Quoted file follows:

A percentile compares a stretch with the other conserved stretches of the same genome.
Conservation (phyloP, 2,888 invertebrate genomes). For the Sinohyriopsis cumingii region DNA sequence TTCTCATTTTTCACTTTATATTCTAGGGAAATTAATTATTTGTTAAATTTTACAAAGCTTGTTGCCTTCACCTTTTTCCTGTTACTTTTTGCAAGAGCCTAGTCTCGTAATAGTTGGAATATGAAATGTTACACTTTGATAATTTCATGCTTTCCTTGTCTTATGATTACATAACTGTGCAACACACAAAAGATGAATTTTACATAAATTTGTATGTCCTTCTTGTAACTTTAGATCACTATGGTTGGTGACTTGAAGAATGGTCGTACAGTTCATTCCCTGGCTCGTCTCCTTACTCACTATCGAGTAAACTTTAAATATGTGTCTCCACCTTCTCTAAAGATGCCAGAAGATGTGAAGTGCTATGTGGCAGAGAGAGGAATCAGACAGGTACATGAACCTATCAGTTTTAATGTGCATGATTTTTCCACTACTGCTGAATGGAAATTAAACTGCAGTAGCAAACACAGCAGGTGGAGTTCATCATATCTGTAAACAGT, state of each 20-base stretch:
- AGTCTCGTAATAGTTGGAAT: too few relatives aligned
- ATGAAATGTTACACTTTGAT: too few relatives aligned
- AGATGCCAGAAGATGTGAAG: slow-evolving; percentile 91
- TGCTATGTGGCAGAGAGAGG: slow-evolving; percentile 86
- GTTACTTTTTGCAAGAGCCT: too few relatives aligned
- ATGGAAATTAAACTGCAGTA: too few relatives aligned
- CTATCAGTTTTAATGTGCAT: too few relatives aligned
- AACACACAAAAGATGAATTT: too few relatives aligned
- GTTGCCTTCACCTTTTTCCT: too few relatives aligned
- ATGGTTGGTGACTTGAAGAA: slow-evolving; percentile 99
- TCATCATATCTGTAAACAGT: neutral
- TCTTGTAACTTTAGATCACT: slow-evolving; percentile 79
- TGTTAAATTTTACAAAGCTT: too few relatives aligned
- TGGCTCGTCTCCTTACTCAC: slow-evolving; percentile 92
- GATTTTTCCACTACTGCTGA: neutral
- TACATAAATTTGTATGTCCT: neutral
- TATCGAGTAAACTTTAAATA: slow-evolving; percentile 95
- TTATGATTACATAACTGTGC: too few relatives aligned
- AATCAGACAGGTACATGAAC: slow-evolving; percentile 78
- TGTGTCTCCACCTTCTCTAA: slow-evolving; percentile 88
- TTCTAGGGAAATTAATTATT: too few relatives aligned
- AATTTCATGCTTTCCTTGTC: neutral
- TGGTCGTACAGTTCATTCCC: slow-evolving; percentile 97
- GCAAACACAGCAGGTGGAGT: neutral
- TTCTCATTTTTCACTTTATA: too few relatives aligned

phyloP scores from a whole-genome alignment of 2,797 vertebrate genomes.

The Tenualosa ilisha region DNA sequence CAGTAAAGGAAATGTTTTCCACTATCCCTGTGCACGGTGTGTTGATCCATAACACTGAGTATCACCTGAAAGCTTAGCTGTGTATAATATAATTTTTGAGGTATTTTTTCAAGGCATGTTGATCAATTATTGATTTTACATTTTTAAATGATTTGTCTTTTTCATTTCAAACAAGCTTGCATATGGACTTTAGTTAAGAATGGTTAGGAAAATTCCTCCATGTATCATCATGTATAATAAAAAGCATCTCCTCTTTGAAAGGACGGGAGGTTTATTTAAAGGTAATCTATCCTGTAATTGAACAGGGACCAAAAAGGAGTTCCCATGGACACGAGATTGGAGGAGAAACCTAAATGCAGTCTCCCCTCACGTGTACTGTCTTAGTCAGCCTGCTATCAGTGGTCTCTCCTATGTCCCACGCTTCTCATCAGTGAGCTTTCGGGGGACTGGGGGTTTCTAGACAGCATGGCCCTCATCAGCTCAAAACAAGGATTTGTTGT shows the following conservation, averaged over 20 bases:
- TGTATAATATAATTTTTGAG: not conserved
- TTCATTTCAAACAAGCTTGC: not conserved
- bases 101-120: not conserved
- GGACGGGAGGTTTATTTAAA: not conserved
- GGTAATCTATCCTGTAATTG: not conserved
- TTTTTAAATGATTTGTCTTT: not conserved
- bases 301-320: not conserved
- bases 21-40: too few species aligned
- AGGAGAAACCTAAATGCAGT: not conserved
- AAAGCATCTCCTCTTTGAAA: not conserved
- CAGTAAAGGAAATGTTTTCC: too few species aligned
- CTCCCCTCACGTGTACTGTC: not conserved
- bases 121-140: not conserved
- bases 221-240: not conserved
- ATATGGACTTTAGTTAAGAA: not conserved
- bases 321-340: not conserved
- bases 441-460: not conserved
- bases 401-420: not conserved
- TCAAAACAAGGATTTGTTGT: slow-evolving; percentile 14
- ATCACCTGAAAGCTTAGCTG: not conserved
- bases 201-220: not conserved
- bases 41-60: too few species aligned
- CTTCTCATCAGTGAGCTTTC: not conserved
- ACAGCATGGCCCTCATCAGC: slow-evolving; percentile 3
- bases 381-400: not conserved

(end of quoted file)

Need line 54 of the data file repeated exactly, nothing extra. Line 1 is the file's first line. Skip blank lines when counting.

- bases 381-400: not conserved